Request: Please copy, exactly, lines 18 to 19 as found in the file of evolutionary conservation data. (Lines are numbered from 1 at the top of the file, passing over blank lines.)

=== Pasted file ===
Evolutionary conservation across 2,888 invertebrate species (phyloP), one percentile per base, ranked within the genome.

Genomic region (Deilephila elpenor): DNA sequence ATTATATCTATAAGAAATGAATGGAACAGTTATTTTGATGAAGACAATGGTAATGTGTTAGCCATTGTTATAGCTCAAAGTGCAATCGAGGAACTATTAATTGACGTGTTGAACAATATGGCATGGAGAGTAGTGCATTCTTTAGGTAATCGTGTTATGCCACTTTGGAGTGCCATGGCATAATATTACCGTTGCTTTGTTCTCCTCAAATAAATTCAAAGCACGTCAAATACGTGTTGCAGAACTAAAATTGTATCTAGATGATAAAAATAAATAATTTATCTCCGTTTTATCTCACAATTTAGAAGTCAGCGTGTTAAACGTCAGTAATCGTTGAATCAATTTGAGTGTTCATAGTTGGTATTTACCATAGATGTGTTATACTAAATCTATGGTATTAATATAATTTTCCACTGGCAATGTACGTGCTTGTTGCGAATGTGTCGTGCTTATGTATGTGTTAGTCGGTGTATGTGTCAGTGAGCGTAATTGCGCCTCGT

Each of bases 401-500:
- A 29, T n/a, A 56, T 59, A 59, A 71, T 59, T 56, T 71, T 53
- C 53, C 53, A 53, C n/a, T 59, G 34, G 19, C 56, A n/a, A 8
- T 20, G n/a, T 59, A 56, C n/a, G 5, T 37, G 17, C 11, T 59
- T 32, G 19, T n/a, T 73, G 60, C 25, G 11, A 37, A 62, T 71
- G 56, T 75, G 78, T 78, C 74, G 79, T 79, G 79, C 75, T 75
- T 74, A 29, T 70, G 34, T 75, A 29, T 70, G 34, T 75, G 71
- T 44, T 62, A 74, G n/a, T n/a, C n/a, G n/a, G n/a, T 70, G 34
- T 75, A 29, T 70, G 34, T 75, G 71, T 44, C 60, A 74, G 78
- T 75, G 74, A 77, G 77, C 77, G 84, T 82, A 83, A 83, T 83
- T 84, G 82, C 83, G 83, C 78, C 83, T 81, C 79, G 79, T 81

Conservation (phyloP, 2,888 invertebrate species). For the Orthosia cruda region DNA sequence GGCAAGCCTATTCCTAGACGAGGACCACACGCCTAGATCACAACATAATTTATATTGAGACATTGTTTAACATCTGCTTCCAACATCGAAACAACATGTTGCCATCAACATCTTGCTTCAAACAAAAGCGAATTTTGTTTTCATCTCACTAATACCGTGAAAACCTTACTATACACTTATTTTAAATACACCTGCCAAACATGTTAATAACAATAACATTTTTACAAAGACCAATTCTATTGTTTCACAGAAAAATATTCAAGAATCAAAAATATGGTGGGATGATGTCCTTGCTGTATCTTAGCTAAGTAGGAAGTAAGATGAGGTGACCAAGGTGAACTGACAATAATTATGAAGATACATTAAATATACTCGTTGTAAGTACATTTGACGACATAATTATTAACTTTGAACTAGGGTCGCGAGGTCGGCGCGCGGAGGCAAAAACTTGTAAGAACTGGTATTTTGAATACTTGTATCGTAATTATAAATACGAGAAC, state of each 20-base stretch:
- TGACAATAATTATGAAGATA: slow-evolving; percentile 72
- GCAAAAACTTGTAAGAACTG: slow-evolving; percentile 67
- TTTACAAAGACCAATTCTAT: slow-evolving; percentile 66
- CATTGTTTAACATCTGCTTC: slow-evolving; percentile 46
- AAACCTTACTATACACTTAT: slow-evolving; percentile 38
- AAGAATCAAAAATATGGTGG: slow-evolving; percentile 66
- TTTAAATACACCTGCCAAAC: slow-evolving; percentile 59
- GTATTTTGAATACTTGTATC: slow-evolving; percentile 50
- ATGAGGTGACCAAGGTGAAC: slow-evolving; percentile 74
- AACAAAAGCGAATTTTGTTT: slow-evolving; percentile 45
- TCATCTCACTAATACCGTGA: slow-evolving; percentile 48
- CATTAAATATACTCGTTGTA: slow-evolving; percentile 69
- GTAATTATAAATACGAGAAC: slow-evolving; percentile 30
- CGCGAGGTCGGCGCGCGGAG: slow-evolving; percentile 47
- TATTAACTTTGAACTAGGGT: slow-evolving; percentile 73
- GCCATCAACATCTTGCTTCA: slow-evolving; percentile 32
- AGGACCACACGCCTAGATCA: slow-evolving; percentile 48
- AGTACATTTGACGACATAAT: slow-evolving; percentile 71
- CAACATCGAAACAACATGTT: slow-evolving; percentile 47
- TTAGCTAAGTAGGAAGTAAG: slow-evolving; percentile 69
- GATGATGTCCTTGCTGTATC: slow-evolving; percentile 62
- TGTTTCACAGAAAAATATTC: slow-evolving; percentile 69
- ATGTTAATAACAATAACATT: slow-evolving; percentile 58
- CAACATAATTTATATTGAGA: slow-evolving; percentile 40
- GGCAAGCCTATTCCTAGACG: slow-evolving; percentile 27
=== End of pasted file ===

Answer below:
- CATTGTTTAACATCTGCTTC: slow-evolving; percentile 46
- AAACCTTACTATACACTTAT: slow-evolving; percentile 38